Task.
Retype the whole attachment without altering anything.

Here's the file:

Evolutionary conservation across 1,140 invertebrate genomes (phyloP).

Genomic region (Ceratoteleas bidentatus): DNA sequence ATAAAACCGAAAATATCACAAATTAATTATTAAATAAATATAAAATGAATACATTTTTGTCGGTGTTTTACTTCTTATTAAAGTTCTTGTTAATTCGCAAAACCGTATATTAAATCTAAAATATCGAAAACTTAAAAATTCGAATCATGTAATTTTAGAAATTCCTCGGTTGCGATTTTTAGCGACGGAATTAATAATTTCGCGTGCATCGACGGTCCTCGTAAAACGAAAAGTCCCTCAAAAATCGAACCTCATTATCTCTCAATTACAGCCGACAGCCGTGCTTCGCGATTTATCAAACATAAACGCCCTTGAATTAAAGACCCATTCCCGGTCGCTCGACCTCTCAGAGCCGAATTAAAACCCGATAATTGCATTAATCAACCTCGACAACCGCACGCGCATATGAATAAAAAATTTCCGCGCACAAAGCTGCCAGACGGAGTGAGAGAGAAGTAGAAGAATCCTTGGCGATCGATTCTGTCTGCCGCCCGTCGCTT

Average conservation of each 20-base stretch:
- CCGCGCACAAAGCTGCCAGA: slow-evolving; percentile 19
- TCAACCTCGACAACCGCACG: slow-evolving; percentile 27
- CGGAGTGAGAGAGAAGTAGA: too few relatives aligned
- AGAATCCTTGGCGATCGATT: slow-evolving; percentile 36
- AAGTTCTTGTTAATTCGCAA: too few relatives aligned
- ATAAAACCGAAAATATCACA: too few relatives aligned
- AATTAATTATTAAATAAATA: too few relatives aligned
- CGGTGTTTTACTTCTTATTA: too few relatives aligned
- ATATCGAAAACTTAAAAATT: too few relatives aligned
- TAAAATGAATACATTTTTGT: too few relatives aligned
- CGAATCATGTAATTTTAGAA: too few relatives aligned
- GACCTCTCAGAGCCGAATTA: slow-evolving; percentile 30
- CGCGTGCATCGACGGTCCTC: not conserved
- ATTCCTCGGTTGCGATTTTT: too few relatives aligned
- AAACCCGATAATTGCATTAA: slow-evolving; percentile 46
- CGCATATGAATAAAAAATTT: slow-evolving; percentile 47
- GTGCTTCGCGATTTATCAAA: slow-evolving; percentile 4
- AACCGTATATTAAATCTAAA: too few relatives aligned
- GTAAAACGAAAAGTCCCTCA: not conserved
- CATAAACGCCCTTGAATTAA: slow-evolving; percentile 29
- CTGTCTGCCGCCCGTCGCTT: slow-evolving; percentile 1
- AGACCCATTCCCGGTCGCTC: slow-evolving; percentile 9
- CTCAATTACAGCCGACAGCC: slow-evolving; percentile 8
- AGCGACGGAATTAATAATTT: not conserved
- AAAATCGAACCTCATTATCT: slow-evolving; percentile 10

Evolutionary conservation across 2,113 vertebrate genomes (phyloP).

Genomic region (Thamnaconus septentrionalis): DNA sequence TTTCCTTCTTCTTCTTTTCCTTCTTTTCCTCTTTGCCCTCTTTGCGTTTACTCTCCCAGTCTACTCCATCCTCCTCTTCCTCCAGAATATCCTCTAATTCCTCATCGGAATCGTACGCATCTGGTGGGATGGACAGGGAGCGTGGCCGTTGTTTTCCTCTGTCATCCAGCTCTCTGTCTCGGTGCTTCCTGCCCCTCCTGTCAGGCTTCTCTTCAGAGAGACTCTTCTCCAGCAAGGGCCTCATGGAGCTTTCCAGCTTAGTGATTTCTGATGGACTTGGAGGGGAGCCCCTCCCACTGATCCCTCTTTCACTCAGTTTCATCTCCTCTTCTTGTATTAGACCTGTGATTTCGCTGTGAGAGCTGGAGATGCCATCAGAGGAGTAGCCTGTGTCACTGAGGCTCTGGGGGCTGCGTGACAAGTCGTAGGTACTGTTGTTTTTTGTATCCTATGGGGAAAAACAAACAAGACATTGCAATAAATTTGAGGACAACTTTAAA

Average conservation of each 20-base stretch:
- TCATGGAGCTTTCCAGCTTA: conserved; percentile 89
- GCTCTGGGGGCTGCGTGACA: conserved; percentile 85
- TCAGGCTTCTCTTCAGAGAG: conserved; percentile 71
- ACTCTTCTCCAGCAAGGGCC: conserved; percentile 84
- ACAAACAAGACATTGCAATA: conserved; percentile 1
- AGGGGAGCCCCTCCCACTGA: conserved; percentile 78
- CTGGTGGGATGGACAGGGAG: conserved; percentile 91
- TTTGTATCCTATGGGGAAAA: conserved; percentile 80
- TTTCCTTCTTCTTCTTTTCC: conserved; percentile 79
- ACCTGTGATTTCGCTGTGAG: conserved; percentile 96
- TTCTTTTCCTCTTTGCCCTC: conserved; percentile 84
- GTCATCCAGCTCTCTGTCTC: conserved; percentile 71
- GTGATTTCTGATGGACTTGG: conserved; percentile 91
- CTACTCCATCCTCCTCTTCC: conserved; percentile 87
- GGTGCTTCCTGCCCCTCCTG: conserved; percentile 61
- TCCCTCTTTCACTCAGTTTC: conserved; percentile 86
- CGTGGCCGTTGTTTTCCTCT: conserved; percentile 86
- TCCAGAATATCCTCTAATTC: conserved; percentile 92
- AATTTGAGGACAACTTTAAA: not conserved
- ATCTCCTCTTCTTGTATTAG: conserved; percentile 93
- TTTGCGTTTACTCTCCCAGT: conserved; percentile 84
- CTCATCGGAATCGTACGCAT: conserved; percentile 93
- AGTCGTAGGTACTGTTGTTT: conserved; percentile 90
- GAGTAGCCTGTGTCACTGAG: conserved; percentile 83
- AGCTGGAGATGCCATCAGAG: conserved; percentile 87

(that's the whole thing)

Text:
Evolutionary conservation across 1,140 invertebrate genomes (phyloP).

Genomic region (Ceratoteleas bidentatus): DNA sequence ATAAAACCGAAAATATCACAAATTAATTATTAAATAAATATAAAATGAATACATTTTTGTCGGTGTTTTACTTCTTATTAAAGTTCTTGTTAATTCGCAAAACCGTATATTAAATCTAAAATATCGAAAACTTAAAAATTCGAATCATGTAATTTTAGAAATTCCTCGGTTGCGATTTTTAGCGACGGAATTAATAATTTCGCGTGCATCGACGGTCCTCGTAAAACGAAAAGTCCCTCAAAAATCGAACCTCATTATCTCTCAATTACAGCCGACAGCCGTGCTTCGCGATTTATCAAACATAAACGCCCTTGAATTAAAGACCCATTCCCGGTCGCTCGACCTCTCAGAGCCGAATTAAAACCCGATAATTGCATTAATCAACCTCGACAACCGCACGCGCATATGAATAAAAAATTTCCGCGCACAAAGCTGCCAGACGGAGTGAGAGAGAAGTAGAAGAATCCTTGGCGATCGATTCTGTCTGCCGCCCGTCGCTT

Average conservation of each 20-base stretch:
- CCGCGCACAAAGCTGCCAGA: slow-evolving; percentile 19
- TCAACCTCGACAACCGCACG: slow-evolving; percentile 27
- CGGAGTGAGAGAGAAGTAGA: too few relatives aligned
- AGAATCCTTGGCGATCGATT: slow-evolving; percentile 36
- AAGTTCTTGTTAATTCGCAA: too few relatives aligned
- ATAAAACCGAAAATATCACA: too few relatives aligned
- AATTAATTATTAAATAAATA: too few relatives aligned
- CGGTGTTTTACTTCTTATTA: too few relatives aligned
- ATATCGAAAACTTAAAAATT: too few relatives aligned
- TAAAATGAATACATTTTTGT: too few relatives aligned
- CGAATCATGTAATTTTAGAA: too few relatives aligned
- GACCTCTCAGAGCCGAATTA: slow-evolving; percentile 30
- CGCGTGCATCGACGGTCCTC: not conserved
- ATTCCTCGGTTGCGATTTTT: too few relatives aligned
- AAACCCGATAATTGCATTAA: slow-evolving; percentile 46
- CGCATATGAATAAAAAATTT: slow-evolving; percentile 47
- GTGCTTCGCGATTTATCAAA: slow-evolving; percentile 4
- AACCGTATATTAAATCTAAA: too few relatives aligned
- GTAAAACGAAAAGTCCCTCA: not conserved
- CATAAACGCCCTTGAATTAA: slow-evolving; percentile 29
- CTGTCTGCCGCCCGTCGCTT: slow-evolving; percentile 1
- AGACCCATTCCCGGTCGCTC: slow-evolving; percentile 9
- CTCAATTACAGCCGACAGCC: slow-evolving; percentile 8
- AGCGACGGAATTAATAATTT: not conserved
- AAAATCGAACCTCATTATCT: slow-evolving; percentile 10

Evolutionary conservation across 2,113 vertebrate genomes (phyloP).

Genomic region (Thamnaconus septentrionalis): DNA sequence TTTCCTTCTTCTTCTTTTCCTTCTTTTCCTCTTTGCCCTCTTTGCGTTTACTCTCCCAGTCTACTCCATCCTCCTCTTCCTCCAGAATATCCTCTAATTCCTCATCGGAATCGTACGCATCTGGTGGGATGGACAGGGAGCGTGGCCGTTGTTTTCCTCTGTCATCCAGCTCTCTGTCTCGGTGCTTCCTGCCCCTCCTGTCAGGCTTCTCTTCAGAGAGACTCTTCTCCAGCAAGGGCCTCATGGAGCTTTCCAGCTTAGTGATTTCTGATGGACTTGGAGGGGAGCCCCTCCCACTGATCCCTCTTTCACTCAGTTTCATCTCCTCTTCTTGTATTAGACCTGTGATTTCGCTGTGAGAGCTGGAGATGCCATCAGAGGAGTAGCCTGTGTCACTGAGGCTCTGGGGGCTGCGTGACAAGTCGTAGGTACTGTTGTTTTTTGTATCCTATGGGGAAAAACAAACAAGACATTGCAATAAATTTGAGGACAACTTTAAA

Average conservation of each 20-base stretch:
- TCATGGAGCTTTCCAGCTTA: conserved; percentile 89
- GCTCTGGGGGCTGCGTGACA: conserved; percentile 85
- TCAGGCTTCTCTTCAGAGAG: conserved; percentile 71
- ACTCTTCTCCAGCAAGGGCC: conserved; percentile 84
- ACAAACAAGACATTGCAATA: conserved; percentile 1
- AGGGGAGCCCCTCCCACTGA: conserved; percentile 78
- CTGGTGGGATGGACAGGGAG: conserved; percentile 91
- TTTGTATCCTATGGGGAAAA: conserved; percentile 80
- TTTCCTTCTTCTTCTTTTCC: conserved; percentile 79
- ACCTGTGATTTCGCTGTGAG: conserved; percentile 96
- TTCTTTTCCTCTTTGCCCTC: conserved; percentile 84
- GTCATCCAGCTCTCTGTCTC: conserved; percentile 71
- GTGATTTCTGATGGACTTGG: conserved; percentile 91
- CTACTCCATCCTCCTCTTCC: conserved; percentile 87
- GGTGCTTCCTGCCCCTCCTG: conserved; percentile 61
- TCCCTCTTTCACTCAGTTTC: conserved; percentile 86
- CGTGGCCGTTGTTTTCCTCT: conserved; percentile 86
- TCCAGAATATCCTCTAATTC: conserved; percentile 92
- AATTTGAGGACAACTTTAAA: not conserved
- ATCTCCTCTTCTTGTATTAG: conserved; percentile 93
- TTTGCGTTTACTCTCCCAGT: conserved; percentile 84
- CTCATCGGAATCGTACGCAT: conserved; percentile 93
- AGTCGTAGGTACTGTTGTTT: conserved; percentile 90
- GAGTAGCCTGTGTCACTGAG: conserved; percentile 83
- AGCTGGAGATGCCATCAGAG: conserved; percentile 87